Captain Christiaan van Heijst has captured some stunning pictures of the Himalayas and Tian Shan mountain ranges at sunset.
Christiaan van Heijst a 747 captain takes up the story;
With Russian airspace closed off for European airplanes, it has become quite a challenge to transport the high demand of goods from China to Europe.
The longer southerly route comes with quite a few complications, but the scenery makes up for some of it.
Travelling the legendary Silk Road like a modern breed of aerial explorers, the endless empty steppes of Kazakhstan floated by. Followed by a rarely seen part of the world: the northern Himalayas and Tian Shan mountain range.
I’ve flown these airways numerous times, but I’m always impressed by the scenery here. A landscape so remote and inhospitable it could well have been another planet entirely.
Peaks by the hundreds, each and all of them belonging to the world’s highest: most of them never climbed, conquered or named. I wonder if some of these valleys have ever been visited by human beings at all.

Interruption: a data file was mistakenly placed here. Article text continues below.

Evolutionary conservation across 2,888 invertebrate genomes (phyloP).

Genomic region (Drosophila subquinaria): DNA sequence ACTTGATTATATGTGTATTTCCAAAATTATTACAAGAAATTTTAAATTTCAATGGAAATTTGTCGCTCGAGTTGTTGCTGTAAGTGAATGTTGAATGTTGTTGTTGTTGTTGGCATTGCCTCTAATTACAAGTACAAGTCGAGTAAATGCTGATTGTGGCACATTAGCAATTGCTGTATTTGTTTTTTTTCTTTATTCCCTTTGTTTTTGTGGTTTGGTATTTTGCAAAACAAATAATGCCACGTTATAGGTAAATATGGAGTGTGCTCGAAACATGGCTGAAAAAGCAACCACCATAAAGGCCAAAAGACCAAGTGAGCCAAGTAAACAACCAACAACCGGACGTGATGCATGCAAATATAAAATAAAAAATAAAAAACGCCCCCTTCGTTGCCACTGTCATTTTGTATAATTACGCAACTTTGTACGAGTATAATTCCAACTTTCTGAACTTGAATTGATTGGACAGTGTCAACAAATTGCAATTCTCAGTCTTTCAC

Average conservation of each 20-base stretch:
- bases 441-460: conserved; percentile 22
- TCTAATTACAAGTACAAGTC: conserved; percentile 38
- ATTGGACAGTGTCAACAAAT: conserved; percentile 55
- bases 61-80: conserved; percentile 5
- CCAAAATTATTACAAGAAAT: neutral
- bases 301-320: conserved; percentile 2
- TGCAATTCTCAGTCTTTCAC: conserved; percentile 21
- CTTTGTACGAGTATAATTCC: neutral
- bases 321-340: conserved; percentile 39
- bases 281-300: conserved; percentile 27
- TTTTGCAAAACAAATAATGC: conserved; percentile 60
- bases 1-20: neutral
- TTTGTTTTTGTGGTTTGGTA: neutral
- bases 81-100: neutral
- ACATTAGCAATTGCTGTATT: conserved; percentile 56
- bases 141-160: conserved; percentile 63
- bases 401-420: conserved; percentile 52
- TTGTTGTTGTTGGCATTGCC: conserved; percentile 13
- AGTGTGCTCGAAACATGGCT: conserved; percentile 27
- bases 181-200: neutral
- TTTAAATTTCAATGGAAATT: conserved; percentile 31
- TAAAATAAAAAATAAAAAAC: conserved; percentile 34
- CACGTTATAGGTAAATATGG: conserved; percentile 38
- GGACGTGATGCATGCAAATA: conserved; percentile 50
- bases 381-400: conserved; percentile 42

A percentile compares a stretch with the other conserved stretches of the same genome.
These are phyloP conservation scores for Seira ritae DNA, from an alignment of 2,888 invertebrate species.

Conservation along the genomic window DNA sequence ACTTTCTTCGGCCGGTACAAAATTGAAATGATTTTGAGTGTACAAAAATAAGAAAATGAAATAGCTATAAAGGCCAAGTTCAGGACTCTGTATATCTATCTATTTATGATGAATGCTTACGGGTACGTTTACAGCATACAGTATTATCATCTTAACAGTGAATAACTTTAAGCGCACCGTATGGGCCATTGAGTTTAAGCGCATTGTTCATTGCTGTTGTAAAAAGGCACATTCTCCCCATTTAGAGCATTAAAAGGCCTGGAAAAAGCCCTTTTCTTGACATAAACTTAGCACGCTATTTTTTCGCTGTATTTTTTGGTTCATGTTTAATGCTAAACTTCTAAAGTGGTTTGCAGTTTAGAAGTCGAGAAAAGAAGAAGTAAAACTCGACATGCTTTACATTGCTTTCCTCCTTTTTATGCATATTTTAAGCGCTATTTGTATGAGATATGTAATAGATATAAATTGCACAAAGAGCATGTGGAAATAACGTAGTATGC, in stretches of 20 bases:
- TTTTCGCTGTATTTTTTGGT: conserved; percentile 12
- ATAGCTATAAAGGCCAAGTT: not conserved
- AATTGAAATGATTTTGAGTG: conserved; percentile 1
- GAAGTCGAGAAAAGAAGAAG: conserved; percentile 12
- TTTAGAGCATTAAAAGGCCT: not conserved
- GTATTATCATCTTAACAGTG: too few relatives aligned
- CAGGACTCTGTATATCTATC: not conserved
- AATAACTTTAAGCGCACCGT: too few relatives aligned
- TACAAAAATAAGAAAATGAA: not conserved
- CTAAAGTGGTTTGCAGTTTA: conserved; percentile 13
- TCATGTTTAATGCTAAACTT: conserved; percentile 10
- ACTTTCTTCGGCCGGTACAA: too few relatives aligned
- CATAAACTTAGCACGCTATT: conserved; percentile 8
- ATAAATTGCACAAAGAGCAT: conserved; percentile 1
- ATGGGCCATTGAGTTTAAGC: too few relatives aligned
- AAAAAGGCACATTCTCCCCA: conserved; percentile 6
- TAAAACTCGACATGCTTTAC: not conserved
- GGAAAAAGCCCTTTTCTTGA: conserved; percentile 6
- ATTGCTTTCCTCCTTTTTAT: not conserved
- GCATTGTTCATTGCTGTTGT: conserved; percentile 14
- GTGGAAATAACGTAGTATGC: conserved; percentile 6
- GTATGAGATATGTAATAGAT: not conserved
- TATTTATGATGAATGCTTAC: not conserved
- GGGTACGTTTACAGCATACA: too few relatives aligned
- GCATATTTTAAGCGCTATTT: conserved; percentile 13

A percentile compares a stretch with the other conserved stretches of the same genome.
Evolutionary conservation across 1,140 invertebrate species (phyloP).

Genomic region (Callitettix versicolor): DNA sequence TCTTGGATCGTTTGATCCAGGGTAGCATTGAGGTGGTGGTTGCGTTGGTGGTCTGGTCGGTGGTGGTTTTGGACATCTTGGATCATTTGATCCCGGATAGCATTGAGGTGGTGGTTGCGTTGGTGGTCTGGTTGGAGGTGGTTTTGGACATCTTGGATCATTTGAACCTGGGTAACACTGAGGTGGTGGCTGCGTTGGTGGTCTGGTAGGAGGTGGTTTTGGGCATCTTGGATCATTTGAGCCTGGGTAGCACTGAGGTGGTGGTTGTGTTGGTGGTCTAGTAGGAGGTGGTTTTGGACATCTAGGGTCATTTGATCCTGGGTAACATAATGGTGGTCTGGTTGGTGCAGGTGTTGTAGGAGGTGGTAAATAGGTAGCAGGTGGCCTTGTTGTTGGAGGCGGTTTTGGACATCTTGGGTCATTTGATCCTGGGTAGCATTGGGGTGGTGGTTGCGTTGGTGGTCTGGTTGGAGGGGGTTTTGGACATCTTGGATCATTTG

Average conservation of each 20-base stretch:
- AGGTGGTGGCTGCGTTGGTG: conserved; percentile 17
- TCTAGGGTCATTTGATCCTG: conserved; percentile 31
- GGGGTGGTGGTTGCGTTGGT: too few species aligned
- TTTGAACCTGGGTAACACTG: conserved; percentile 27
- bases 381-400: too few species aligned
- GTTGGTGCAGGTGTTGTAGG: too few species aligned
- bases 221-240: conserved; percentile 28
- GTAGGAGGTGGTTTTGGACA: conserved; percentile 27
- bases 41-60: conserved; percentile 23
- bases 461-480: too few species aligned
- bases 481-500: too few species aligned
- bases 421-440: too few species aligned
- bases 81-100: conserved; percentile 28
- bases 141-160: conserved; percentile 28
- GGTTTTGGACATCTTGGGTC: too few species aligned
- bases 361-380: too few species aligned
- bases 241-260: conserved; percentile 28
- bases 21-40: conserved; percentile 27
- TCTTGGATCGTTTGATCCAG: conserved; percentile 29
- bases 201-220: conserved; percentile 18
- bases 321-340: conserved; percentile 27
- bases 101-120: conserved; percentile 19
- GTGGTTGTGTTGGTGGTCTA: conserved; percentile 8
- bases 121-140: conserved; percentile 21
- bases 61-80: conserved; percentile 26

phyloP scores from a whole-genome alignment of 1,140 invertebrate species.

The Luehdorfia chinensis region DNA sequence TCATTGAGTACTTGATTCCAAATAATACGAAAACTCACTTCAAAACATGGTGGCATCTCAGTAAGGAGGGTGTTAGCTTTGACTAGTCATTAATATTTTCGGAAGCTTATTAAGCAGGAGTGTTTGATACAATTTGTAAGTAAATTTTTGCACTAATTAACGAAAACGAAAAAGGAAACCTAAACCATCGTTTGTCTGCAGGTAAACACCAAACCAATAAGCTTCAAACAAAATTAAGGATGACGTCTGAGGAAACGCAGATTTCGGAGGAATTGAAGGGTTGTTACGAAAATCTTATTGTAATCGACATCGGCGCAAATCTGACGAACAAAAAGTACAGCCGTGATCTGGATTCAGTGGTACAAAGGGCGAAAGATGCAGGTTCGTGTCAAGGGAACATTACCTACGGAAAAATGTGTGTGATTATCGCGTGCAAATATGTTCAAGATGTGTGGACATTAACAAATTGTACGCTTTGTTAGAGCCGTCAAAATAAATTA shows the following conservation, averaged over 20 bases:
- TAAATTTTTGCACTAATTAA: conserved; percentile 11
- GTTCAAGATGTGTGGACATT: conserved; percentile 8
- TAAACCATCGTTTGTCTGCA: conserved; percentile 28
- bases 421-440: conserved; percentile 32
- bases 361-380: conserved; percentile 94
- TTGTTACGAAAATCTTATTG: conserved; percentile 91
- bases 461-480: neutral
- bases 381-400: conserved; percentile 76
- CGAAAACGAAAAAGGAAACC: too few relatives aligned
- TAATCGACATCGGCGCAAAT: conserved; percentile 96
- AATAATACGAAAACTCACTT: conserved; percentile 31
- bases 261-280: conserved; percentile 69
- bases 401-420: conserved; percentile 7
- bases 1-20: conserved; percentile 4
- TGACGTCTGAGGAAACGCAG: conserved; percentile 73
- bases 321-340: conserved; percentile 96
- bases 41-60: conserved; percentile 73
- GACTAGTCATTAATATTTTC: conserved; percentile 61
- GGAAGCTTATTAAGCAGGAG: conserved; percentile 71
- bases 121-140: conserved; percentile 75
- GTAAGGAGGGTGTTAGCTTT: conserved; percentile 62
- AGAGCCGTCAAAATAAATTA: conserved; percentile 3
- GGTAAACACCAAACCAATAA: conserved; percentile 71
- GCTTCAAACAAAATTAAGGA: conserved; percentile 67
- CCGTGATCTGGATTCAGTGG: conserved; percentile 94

Perhaps only seen from above by a few lucky pilots. Photographed by even fewer. The return flight was more than spectacular as the last light of day was illuminating a handful of summits in gentle hues of pink and orange.
Skies to the south were exceptionally clear and I nudged my colleague by his shoulders: “Look at that…”He looked up and expressed his admiration in no uncertain terms: the rugged line of the Karakoram mountains on the border of Pakistan, China and Afghanistan in the southwestern part of the Himalayas. Some of the highest peaks in the world, including the infamous K2.
Two Dutch pilots, born and raised below sea level in the flattest country, flying across the roof of the world.
Christiaan is one of the world’s leading aviation photographers and more of his work and close encounter (s) can be found here.
You can follow Christiaan on Instagram here: @jpcvanheijst
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